Right from the start, there was no doubt that the crew of the two newly crowned sports car world champions Kévin Estre (France) and Michael Christensen (Denmark) as well as Laurens Vanthoor (Belgium) and Earl Bamber (New Zealand) were determined to win the prestigious endurance race in the Eifel. After a sensational overtaking manoeuvre, Kévin Estre swept into the lead after a good five hours of racing, which he and his teammates then defended for two-thirds of the distance with faultless stints and a perfectly set up Porsche 911 GT3 R. Clocking a time of 8:17.745 minutes, Estre also turned the fastest race lap in his last stint. The brutal time penalty of 5:32 minutes due to an overlooked yellow flag dashed all hopes of winning.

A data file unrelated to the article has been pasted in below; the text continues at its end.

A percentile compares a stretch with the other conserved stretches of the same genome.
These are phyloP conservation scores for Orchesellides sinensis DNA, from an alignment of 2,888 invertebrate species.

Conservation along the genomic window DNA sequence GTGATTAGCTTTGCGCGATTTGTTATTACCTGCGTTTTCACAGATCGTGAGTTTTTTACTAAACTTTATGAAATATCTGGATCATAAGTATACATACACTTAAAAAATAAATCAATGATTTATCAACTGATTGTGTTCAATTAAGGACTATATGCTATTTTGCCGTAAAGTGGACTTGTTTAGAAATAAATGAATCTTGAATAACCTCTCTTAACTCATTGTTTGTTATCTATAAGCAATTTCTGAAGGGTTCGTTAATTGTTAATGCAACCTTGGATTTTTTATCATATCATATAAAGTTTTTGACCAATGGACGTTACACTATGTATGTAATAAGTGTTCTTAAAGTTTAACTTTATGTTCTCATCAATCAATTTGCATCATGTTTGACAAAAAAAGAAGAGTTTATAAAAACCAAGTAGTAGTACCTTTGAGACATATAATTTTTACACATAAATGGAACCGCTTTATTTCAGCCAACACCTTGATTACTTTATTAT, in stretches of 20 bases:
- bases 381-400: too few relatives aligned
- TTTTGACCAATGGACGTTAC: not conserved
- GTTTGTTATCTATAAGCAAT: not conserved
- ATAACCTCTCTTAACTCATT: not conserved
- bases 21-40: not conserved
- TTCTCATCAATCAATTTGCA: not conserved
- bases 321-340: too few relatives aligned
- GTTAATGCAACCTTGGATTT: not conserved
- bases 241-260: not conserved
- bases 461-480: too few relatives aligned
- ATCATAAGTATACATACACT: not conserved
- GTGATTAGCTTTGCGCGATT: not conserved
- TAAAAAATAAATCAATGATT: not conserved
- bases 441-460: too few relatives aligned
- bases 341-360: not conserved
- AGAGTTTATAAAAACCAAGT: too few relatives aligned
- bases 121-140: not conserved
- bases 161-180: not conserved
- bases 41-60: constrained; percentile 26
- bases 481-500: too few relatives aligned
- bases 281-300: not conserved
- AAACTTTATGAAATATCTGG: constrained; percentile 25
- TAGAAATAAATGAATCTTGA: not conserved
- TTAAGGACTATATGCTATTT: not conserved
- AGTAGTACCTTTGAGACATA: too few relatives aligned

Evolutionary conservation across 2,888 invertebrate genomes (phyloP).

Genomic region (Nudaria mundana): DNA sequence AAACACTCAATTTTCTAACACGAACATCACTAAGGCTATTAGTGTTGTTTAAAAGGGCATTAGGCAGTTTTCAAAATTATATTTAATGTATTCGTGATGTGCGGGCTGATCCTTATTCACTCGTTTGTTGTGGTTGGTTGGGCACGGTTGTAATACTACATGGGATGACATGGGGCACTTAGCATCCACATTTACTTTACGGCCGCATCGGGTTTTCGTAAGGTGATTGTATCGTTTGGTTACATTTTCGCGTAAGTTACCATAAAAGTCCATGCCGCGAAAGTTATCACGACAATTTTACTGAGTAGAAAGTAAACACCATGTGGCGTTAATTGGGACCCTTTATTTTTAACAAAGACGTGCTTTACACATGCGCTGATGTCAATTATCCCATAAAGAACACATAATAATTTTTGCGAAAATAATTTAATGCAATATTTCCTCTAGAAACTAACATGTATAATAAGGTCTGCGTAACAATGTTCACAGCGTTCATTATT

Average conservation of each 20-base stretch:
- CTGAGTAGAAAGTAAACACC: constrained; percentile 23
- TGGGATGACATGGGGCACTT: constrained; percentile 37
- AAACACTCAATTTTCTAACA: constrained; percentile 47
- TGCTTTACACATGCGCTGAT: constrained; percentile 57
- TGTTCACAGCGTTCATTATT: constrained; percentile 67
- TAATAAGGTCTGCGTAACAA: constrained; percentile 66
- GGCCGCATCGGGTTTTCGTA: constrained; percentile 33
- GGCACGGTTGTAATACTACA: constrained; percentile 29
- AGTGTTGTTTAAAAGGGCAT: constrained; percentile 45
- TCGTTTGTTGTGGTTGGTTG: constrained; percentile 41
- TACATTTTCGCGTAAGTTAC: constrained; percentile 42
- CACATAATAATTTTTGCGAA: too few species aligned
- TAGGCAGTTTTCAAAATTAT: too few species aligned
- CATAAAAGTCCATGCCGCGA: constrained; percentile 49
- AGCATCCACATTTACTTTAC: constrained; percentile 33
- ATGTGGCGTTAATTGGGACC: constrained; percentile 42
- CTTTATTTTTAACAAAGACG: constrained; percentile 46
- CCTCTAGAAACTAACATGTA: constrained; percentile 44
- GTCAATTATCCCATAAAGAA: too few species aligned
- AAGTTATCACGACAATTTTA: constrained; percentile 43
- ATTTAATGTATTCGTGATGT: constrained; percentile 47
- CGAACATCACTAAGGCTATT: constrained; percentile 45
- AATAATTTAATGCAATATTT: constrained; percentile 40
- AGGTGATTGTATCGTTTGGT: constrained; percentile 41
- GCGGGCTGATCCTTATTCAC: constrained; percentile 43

There was great excitement with Manthey-Racing’s second Porsche 911 GT3 R. The No. 12 vehicle secured fifth place overall, at the same time winning its class in the Pro-Am category. The two Porsche Young Professionals Matteo Cairoli (Italy) and Dennis Olsen (Norway) put in a spirited fight with the seasoned specialists Otto Klohs and Lars Kern (both Germany). A week earlier at the Le Mans 24 Hours, a Porsche team had claimed victory in the amateur category. The Iron Force by Ring Police squad with the two Germans Jan-Erik Slooten and Lucas Luhr as well as Steve Jans (Luxembourg) and Adrien de Leener (Belgium) brought the No. 8 Porsche 911 GT3 R home on twelfth place, which handed them fourth in the Pro-Am class.

However, not only the seven 911 GT3 R made an impression at the event. In the near-standard category, too, most of the vehicles that set the pace came from Stuttgart-Zuffenhausen. Eight of the 24 classes were won by Porsche teams.